The World Tour mode allows you to create your own player and watch them rise through the ranks of the SEGA Pro Tennis tour; completing mini-games and training challenges with Tim Henman along the way.
Virtua Tennis is as crass and boisterous as ever; with a range of new mini-games and online modes to make the experience feel fresh.
Initially, we felt a little bit let-down with Virtua Tennis 2009. It felt a bit like we'd played it all before. But it was strange because we couldn't stop playing it. Then we realised, Virtua Tennis had captured us yet again. The gameplay may not have changed much - save for a new camera angle, improved animations, etc - but there's no need for it to. Yet. There may come a time when Virtua Tennis doesn't hold our attention, but right now, there's absolutely no need for the game to grow up. Playing shots still feels fun and responsive, and the new over-the-shoulder camera angle brings you closer to the action. As a famous marketing campaign once said: "Once you pop, you just can't stop".
The thing that puts Virtua Tennis on a higher-tier than other sports games is its awareness. Virtua Tennis knows that at the very core, sports games are particularly repetitive. So in order to make the player constantly interested, it breaks up the action. Cue the World Tour, a mode where players can create their own character and build them up through the ranks of the SEGA Pro Tennis Tour. Here players will have to win a number of tournaments in order to progress to the top rank. Aware that the action may suffer from becoming repetitive, SEGA throw in some relief: a mini-game here, a training challenge there, some clothes shopping; whatever. Virtua Tennis 2009 puts you in control of yourWorld Tour, allowing you to plan out the weeks in your calendar - so if you can't stomach another tournament, you can go and feed some Zoo Animals instead!
Mini-games have always been a staple-mark of the Virtua Tennis series. Here, a selection of fan-favourites and new games return. Whether you are feeding zoo animals, sinking pirate ships, playing pool or avoiding an avalanche of gigantic tennis balls, each mini-game is as lovingly crafted as the last. With online scoreboards provided to multiply the challenge, we can imagine we'll be spending a lot longer with the mini-games in Virtua Tennis 2009. Particularly avalanche.
Virtua Tennis is a SEGA game. SEGA never ignore the fact that there are real colours that can be used in their game. Virtua Tennis 2009 is no exception, looking every inch the summer title its release date coincides with. The return of SEGA's famous soft rock does little for the ears, but improved animation - particularly that of the crowd - make the game a feast for the eyes. The character models do look scarily similar on the Amateur Tour, mind.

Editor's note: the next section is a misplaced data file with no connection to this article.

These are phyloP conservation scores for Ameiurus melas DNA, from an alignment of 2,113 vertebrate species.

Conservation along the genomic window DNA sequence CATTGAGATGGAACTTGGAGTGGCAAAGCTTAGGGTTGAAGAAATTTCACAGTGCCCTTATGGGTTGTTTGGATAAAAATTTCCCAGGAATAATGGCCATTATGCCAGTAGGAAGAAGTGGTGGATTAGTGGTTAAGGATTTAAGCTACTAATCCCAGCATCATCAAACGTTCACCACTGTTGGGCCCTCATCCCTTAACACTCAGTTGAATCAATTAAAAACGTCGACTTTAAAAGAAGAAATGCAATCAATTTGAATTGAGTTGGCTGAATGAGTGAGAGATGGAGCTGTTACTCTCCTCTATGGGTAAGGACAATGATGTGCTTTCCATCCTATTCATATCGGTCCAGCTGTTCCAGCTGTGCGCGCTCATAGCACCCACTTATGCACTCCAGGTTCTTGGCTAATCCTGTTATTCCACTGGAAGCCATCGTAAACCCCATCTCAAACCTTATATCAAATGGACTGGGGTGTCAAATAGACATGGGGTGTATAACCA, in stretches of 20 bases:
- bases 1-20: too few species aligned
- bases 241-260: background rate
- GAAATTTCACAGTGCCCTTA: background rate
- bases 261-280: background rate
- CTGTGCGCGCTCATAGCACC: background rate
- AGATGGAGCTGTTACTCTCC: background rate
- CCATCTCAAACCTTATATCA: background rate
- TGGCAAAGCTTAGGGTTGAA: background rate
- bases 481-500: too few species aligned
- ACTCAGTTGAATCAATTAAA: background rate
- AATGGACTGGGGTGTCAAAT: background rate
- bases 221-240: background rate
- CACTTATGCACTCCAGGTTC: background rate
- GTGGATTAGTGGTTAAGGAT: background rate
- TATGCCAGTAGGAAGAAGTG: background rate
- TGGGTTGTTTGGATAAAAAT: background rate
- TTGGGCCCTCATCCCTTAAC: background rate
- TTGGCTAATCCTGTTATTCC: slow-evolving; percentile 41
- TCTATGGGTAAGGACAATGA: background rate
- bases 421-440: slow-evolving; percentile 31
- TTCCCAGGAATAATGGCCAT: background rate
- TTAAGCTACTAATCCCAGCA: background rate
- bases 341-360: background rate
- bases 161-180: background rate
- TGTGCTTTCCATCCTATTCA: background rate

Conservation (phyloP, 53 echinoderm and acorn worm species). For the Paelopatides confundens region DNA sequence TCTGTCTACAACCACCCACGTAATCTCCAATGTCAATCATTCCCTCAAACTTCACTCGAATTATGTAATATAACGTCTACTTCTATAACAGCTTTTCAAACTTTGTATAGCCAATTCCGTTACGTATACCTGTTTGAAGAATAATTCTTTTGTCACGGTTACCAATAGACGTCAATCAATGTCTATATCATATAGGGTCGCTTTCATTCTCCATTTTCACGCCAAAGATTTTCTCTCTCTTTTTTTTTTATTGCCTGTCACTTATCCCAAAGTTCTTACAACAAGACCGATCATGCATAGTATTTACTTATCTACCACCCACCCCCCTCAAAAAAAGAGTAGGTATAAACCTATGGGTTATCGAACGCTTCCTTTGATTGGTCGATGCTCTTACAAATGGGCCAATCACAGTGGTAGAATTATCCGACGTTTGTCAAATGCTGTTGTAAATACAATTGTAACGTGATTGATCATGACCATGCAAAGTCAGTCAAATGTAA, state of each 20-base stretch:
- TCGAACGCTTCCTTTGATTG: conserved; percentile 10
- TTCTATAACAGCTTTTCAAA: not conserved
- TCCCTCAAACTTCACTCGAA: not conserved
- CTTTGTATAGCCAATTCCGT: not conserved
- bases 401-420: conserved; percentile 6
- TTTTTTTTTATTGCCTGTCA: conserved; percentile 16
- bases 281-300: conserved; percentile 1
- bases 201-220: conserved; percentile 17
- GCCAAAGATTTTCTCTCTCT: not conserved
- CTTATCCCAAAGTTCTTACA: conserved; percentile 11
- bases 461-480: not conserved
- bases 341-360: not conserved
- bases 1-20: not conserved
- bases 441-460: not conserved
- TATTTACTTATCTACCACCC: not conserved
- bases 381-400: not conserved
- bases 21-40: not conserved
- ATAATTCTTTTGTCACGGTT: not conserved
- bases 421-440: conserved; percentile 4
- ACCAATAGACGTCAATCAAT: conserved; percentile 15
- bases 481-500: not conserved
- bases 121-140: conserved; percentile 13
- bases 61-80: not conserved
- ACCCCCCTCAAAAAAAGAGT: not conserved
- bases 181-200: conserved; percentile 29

It's a weird thing to praise about a game, but the detailed use of stat-tracking in Virtua Tennis 2009 is really quite fascinating. Keeping track of every shot, every point and every step - Virtua Tennis 2009 can tell you how many KMs your player has run, aswell as how many slice shots have successfully notched a point. The way they're tied into trophies encourages different playing styles too.
Occasionally Virtua Tennis 2009 will just pause mid-game. The frame-rate on the whole is pretty good so we've no idea why the slowdown occurs. During our time with the game we'd say we experienced slowdown of some kind in 50% of the matches we played. It's not obtrusive, but still irritating.
At one point, Virtua Tennis 2009 loaded the wrong character model for our player. A simple restart corrected the problem - and it hasn't happened since - but, well, we don't know what that was all about. It was all a bit scary to be honest.
The amateur tour took us over 11 hours of play and way over 100 matches to complete. We understand the point SEGA are trying to make, it's tedious rising up the rankings of the tennis ladder but, c'mon! The amateur tour should be a warm-up.
Virtua Tennis 2009 uses music-loops to fill out its soundtrack during gameplay. That's fine. But do they really have to feel so uneasy when the loop comes around, and also, do they really have to be so darn annoying?
Virtua Tennis 2009 features a full online mode which we will cover in more detail as and when we've had a chance to spend more time with it.
Virtua Tennis 2009 may not move the series forward very far, but it's immediately apparent that the formula works just as well now as it ever did. With Wimbledon around the corner, this is the perfect summer smash.